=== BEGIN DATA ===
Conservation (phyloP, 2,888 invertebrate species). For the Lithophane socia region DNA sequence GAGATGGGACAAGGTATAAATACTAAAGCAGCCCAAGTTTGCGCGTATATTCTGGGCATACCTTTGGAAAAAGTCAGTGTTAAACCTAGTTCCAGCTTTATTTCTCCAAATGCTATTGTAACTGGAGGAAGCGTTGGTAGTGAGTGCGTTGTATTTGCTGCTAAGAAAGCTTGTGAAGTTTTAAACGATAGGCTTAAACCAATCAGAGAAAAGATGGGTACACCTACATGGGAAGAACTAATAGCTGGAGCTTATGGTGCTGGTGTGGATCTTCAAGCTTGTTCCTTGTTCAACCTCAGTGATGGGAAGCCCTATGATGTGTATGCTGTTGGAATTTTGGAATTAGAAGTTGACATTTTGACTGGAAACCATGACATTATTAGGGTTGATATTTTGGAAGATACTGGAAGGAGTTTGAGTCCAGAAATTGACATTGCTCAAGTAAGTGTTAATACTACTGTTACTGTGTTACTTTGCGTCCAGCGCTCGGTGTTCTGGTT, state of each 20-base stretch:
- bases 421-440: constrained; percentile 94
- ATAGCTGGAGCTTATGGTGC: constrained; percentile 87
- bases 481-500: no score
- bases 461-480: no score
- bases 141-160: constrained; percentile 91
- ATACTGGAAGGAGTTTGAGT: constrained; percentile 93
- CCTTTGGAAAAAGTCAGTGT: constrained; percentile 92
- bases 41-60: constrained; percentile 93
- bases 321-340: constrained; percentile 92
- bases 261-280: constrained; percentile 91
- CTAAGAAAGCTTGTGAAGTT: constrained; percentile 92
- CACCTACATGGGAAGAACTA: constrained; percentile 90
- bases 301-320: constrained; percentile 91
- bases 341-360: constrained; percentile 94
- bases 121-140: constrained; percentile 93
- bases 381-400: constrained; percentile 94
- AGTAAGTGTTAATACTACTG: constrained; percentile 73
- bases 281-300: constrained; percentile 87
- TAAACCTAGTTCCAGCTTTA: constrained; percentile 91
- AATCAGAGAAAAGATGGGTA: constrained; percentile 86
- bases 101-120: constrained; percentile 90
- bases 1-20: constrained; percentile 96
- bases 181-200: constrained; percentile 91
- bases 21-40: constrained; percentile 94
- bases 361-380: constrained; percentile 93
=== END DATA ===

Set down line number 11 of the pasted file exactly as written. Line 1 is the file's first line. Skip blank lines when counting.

- bases 261-280: constrained; percentile 91